Tried and Tested Mosquito and Tick Repellents: Consumer Reports has What You Need to Know

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Mosquito and tick issues here in Texas can not only be annoying, but potentially dangerous. The diseases they carry, such as Lyme disease and the West Nile virus, are issues that have been at the forefront of our bite protection modes and methods in recent years. Thankfully, Consumer Reports Product Testing (CRPT) has identified what repellents Texans might use to help.

According to Joan Muratore of CRPT, “Many of the better performing products contain Deet at levels of 15 to 30 percent. Research has shown that Deet is safe when used as directed, even for kids and pregnant women.” As part of the testing of repellent for mosquitoes, Consumer Reports applied the product in question to the forearms of each test subject. Then the subject is asked to put their arm into a cage filled with 200 disease-free mosquitoes. If there are two bites over the course of one exposure period, the product fails. Although CRPT didn’t test all of the repellents for the same outcomes on ticks, prior test results indicate that those which work well for mosquito bites have been known to also protect well against tick bites.

Tried and Tested Mosquito and Tick Repellents: Consumer Reports has What You Need to Know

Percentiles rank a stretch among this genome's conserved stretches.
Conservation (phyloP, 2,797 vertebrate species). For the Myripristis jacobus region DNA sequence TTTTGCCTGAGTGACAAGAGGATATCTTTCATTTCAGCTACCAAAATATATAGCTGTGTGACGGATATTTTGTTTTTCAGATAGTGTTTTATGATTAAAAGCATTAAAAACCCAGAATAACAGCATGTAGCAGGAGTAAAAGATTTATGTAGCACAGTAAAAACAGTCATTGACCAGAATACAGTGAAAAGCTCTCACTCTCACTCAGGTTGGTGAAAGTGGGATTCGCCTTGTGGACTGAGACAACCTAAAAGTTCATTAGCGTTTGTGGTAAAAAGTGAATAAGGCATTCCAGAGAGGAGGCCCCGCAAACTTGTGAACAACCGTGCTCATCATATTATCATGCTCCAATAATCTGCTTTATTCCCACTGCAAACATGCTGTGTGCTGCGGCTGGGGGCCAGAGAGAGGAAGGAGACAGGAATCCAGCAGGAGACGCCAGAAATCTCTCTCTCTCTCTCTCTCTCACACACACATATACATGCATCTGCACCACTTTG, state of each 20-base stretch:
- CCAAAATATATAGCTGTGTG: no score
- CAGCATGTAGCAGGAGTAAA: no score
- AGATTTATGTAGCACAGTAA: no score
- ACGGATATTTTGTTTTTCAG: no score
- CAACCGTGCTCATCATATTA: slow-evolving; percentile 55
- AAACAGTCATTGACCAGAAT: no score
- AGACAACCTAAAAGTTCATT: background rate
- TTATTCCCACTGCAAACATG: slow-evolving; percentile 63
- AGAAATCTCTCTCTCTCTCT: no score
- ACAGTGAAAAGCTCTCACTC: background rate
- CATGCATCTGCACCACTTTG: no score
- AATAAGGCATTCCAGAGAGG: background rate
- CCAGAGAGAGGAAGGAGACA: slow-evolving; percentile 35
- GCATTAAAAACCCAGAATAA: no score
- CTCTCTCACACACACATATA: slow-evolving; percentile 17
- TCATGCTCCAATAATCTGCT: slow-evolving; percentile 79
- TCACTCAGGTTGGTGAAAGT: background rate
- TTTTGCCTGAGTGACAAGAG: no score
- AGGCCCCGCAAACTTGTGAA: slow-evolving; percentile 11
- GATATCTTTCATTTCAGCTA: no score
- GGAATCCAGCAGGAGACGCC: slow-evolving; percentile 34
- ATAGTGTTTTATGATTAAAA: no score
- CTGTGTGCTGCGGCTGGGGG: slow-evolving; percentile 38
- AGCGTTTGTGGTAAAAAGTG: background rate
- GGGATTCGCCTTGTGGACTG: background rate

Photo: Flickr/Fairfax County

In case you’re wondering which products worked well, the top two highest rated repellents (which also contain Deet) were Off Deep Woods Insect Repellent Eight Dry and Total Home CVS Woodland Scent Insect Repellent. Performing similarly well was a repellent of 30-percent Oil of Lemon Eucalyptus, as well as a 20-percent picaridin repellent. Although research suggested that both were safe, Oil of Lemon Eucalyptus should not be used on kids three years of age and under.

If you’re concerned about Deet and would prefer to go a natural route for your child’s bug repellent, one containing citronella or essential oils that you’ve further researched may be the option your adopt. When used as directed, the U.S. Environmental Protection Agency (as well as Consumer Reports) has advised that the use of Deet at concentration levels of 30 percent or less is safe for use on children.